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Organizing Shades of Grey in the Kitchen

Organizing Shades of Grey in the Kitchen

grey kitchenOne of the problems my clients tend to have with organizing is that they to see everything in black and white.  Whether an item is extremely valuable or completely useless, it’s easy to find a home for it. The real challenge comes with all the shades of grey in between.

For the sake of clarity, I’m calling items that are dense with value black and items that are empty of value white.

I often hear future clients tell me “you wouldn’t believe how much I have already thrown out.” These discards would mostly fit under the white designation. They’ve hit a wall with all the items that are neither black or white. They’re in grey area. That can be overwhelming and that’s where a professional can help.

One of my core beliefs is that ultimately organizing is not about sorting out your stuff. It’s about sorting your priorities. Since everybody has different priorities and since priorities are always changing, it makes sense to start with a fresh look at where your priorities are today.  That process could represent an entirely separate post, but a good place to get started is with one of my favorite rules.

Frequency Merits Facility

Simply put, the more often you use something, the easier it should be. Conversely, the more remote the use, the more remote the location. Organizing is easier when you prioritize by frequency, not by importance. At some level, you see everything as important or you would have discarded it already.  So focus on frequency of use.

I’m going to use a kitchen to demonstrate organizing frequency with shades of grey, but this can apply to any room in the home or office.

Black zone

If you cook every day, then it makes sense to have a few key cooking tools at your fingertips. When they are right next to the stove, you can move quickly with a hot range. Be highly selective. For example, how often are you ladling soup? Does the ladle make the cut? Just keep the bare minimum at your finger tips. For cleaning products, one dish detergent and a general cleaner with a couple sponges should do it. If you use the coffee pot and the toaster every day, they have earned a spot on the counter. The more stuff you keep  off your kitchen counter, the more you free up your number one organizing tool: the kitchen counter!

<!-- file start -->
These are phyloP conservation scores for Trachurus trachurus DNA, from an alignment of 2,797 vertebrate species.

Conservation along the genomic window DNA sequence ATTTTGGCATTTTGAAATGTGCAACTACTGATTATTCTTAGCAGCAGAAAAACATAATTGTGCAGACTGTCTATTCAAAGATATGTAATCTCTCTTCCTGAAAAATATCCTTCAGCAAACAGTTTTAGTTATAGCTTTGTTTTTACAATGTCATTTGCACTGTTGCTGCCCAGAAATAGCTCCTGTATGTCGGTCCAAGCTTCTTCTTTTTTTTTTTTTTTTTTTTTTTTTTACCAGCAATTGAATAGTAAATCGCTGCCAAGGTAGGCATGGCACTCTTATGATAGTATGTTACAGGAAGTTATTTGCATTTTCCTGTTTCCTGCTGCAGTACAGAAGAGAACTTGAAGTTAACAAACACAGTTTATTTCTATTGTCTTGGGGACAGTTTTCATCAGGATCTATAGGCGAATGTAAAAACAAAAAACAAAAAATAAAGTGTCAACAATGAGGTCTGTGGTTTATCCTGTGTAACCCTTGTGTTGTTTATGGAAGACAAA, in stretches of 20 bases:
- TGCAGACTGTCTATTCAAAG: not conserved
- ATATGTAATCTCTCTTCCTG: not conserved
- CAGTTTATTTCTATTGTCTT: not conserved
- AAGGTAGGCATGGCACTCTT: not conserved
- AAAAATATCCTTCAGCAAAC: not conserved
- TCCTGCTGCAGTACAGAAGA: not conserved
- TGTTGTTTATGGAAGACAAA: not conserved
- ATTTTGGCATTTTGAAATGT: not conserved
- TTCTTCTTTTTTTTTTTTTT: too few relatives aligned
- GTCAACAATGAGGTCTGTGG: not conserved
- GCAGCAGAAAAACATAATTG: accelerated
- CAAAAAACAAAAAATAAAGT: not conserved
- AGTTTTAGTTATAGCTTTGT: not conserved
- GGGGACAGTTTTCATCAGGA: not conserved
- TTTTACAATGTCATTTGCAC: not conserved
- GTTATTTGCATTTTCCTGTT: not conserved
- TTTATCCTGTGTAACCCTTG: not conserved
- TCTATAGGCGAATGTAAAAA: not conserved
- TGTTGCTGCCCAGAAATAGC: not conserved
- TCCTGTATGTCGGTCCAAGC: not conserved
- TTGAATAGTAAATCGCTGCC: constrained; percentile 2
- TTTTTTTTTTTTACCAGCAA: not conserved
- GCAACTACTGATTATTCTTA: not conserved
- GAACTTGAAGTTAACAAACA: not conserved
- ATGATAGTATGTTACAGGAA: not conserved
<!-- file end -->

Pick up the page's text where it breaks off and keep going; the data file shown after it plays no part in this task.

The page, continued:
Dark grey zone

For supplies you need to replenish on a weekly basis, a slightly more remote location like a pantry or outer cabinets, depending on the kitchen, make sense. Weekly cleaning supplies can be stored out of the way, under the sink. If there is an appliance that only comes out on weekends, like a waffle-iron, then it can go in a pantry or outer cabinet.

Medium grey zone

For items that only get used every month or so, a more remote location like a basement or garage makes sense. However, it is important that this is the front area of the basement or the area of the garage closest to the house door. One likely candidate for this might be a stew pot or anything else you don’t use every week. For supplies, this might be where you keep those big box store supplies of paper towels, to replace those three rolls you kept in your pantry. See how this works? This area is usually the largest and most forgotten area, so it is important to establish dedicated zones. That way it becomes a place to find, not to hide.

Light grey zone

In the deeper parts of the basement or the loft of the garage, store items you only access once a year. These items might include holiday serving ware or sentimental items, like grandma’s tea set.

White zone

You may keep a set of pots and utensils in your kitchen and you may keep a supply of back-up pots and utensils in your medium grey zone, but there is no good reason to keep a back-up to a back-up supply. Those are white zone items, disguised as as light grey. In other words, you don’t need them, but somebody else might, so donate them. If there’s a pot with a broken handle, that you’re going to fix “one of these days,” that’s not a donate. It’s a discard. Knowing that you have this full range of greys properly represented, makes it easier to let go of low value items, than in a less valuable context.

Everybody’s house is going to have a different set-up and, as I said, everyone is going to have a different set of priorities. I’ve just been using some common examples. I know your story may be completely different, but the same principles apply. For example, you may like to honor Grandma every day by serving tea in her tea set. If that’s the case then the tea set deserves a spot back in the kitchen. And maybe you used that waffle iron you got for Christmas just  once and it was an adventure in frustration. You can free up space in the pantry for Grandma’s tea set, by sending that waffle iron straight to the white zone!  Again, the place to start is with priorities. Your priorities.

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